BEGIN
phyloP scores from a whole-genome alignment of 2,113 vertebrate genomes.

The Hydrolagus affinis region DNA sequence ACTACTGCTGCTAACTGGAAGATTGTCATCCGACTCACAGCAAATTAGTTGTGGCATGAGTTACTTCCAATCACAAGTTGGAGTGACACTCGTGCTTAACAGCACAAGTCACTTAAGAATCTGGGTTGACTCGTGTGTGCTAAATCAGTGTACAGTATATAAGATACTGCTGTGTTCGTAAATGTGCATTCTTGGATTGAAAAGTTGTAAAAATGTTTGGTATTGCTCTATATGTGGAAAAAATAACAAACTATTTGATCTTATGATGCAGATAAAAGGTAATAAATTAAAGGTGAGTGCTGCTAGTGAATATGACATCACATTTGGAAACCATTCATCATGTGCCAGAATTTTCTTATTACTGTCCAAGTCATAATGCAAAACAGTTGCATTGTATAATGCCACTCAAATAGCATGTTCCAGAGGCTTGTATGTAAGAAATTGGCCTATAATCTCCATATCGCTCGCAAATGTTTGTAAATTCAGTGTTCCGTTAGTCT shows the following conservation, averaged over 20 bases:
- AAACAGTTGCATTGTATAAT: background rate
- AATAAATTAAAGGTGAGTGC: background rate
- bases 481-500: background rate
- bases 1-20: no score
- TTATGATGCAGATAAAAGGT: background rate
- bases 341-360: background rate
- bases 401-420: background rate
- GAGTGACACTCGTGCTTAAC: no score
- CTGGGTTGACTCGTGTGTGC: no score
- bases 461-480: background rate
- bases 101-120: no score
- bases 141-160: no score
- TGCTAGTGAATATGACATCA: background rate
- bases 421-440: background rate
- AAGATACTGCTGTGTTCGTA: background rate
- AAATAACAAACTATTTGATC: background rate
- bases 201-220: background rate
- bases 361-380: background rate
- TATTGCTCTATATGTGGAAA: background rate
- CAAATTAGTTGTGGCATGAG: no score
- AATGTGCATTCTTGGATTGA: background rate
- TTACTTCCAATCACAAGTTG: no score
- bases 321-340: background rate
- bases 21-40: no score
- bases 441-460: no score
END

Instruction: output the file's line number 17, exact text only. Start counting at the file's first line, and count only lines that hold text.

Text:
- AAGATACTGCTGTGTTCGTA: background rate